It isn't supposed to happen to girls either!
The difference is in your statement where you said a boy isn't supposed to let it happen. Why do men think they let it happen when so obviously, at least in my husband's case, he had no choice. He suffers with that so.....the I let it happen thing. No amount of reason gets through on this.
Is that what you were asking for? I know in my situation, I don't beat myself over what happened to me by saying "y did I let it happen" I guess that is the difference between men and women. I don't think society expects us (women) to be able to protect ourselves at all times (which is insulting in it's own right) but for some reason men are not ever to allow themselves to be put in a vulnerable position EVEN when they have no choice. All fucked up if you ask me.
My broader point is that the statement "Its not supposed to happen to boys" is that the internal voice of the friend or family is saying "boys are not supposed to let that happen."
I consider that to be a fact
and not a paranoia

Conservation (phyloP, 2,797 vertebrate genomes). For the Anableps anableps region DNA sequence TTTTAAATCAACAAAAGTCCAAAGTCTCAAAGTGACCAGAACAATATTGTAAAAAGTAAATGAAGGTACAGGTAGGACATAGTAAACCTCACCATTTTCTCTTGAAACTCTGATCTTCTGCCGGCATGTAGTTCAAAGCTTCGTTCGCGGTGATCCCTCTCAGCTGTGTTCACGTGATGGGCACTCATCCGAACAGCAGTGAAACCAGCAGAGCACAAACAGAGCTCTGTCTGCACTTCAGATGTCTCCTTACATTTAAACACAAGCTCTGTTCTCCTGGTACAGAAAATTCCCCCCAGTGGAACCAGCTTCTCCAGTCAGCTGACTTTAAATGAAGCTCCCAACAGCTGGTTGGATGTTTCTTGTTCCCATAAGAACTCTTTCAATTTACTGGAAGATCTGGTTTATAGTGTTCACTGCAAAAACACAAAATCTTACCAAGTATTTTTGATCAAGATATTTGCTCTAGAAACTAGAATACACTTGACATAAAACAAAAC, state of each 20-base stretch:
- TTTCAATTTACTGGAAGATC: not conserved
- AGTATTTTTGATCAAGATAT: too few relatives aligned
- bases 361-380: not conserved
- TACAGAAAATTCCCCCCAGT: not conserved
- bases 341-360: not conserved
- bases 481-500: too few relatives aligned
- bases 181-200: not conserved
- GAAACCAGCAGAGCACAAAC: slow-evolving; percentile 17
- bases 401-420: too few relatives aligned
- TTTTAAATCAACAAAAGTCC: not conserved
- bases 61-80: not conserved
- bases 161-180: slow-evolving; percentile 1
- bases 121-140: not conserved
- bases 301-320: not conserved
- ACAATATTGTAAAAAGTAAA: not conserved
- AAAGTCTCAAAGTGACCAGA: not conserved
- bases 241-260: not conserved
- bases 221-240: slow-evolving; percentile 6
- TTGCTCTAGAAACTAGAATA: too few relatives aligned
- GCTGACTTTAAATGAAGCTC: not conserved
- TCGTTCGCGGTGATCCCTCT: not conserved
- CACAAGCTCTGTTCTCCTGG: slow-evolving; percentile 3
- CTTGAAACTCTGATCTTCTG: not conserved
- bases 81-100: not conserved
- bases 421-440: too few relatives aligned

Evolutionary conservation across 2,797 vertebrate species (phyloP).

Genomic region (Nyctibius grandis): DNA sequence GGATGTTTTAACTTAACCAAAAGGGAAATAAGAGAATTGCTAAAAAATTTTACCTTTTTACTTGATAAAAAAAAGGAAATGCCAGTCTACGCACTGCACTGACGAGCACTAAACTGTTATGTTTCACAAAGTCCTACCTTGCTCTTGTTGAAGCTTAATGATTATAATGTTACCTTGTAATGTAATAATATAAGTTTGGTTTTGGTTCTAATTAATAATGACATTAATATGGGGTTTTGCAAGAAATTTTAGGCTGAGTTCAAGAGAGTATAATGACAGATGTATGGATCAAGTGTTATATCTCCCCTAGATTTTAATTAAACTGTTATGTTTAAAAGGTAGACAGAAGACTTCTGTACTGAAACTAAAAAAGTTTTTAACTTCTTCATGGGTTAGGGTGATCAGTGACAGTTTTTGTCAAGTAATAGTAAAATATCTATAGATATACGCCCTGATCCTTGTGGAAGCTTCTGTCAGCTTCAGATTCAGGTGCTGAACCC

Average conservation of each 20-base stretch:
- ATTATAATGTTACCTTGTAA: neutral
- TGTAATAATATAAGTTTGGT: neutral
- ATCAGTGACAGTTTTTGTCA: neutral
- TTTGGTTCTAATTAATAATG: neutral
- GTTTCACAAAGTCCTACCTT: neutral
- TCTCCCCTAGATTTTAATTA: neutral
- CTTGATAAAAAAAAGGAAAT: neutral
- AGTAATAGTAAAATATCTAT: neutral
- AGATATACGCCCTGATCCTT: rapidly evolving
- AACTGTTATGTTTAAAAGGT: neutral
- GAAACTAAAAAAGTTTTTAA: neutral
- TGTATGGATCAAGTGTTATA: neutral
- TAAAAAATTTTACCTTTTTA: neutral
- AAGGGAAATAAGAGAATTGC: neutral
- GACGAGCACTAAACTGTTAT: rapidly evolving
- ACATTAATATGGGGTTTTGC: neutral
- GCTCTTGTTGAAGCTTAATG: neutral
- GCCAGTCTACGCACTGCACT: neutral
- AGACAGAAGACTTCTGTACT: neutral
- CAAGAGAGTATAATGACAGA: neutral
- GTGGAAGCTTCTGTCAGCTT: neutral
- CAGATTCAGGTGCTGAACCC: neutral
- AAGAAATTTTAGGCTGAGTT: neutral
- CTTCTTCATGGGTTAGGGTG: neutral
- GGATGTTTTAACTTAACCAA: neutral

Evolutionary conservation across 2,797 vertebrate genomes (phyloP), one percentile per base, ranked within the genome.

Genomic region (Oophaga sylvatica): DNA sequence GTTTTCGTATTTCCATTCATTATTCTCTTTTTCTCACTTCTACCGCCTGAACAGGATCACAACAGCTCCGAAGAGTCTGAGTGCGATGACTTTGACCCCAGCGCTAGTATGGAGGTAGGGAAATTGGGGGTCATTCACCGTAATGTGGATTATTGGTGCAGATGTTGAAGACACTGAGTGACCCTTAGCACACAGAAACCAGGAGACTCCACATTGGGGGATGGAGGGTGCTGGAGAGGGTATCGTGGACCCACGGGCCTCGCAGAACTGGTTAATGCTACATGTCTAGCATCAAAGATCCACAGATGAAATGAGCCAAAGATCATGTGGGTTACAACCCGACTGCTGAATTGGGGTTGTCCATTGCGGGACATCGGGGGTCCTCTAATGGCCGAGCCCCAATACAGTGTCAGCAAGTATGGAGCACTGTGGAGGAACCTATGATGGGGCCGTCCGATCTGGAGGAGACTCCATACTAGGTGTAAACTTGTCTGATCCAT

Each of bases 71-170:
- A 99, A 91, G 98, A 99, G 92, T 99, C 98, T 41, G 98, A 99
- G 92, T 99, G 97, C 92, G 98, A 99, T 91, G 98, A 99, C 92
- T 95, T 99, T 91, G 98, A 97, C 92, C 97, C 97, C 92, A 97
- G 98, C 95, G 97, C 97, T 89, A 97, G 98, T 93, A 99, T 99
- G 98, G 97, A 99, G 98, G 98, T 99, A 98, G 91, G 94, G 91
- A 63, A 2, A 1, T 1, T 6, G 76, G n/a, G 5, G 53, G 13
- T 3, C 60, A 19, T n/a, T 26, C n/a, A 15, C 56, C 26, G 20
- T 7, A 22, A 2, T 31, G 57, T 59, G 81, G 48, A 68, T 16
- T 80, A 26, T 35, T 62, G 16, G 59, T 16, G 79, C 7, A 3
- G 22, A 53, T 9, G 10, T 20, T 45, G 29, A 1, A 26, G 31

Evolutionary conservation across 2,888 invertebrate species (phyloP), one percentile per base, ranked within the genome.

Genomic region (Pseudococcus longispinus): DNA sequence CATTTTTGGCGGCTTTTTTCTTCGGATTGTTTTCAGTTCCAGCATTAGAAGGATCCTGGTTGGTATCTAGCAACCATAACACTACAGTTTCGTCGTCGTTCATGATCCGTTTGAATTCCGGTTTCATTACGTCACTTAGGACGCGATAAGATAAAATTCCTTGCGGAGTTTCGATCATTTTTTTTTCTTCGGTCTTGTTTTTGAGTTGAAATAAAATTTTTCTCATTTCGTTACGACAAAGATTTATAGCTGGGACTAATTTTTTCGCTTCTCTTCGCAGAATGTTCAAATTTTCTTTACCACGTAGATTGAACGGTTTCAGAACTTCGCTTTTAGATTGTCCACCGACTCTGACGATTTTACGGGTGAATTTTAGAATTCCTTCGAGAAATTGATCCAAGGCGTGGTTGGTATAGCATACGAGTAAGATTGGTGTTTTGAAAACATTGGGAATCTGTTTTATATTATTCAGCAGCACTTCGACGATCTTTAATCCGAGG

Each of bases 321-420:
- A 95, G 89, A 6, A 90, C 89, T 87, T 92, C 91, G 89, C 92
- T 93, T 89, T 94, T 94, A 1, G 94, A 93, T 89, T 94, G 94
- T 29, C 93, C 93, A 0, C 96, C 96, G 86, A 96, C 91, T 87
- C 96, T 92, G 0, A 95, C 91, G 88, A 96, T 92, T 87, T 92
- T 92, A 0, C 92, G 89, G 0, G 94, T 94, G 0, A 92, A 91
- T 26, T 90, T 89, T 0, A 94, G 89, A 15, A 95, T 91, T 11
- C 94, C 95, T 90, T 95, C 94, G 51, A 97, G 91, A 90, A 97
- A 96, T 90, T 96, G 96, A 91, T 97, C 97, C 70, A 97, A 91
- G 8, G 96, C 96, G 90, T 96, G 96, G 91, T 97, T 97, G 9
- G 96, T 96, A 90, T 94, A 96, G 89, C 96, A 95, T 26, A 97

in that I can interpret HOW they use the term.
The mentality behind the statement also bolsters shame and silence with the victim. In fact, in the 1970s, it pretty well guaranteed
shame & silence.
Further, my situation went on for 7-years. knee-jerk reactionaries think or SAY, "WTF?? How did you let it go on for so long? WHY did you let it go on for so long." The divorce court appointed psychologist even asked these questions and seemed clueless as to the common, inherent reasons.
Police detectives taking your statement will actually ask that...but its not always based upon moronic ignorance. Its sometimes meant to show you how horrid a criminal cross-examination can be. Defense lawyers cross examine with direct "how did you _______ " questions."Hey 17-yo boy, you say that this went on from age 7 till when you were 14??? Maybe you could explain to the jury why you let it go on for so long...maybe you can tell the jury why you never stopped it...please explain to the jury why you continued to return to the perpetrator..."
Back on track here: Some men were strong as boys. Some men were strong as boys AND never
physically vanquished. Thus, they have nothing in their experiential brain vaults to identify with when hearing such accounts of abuse.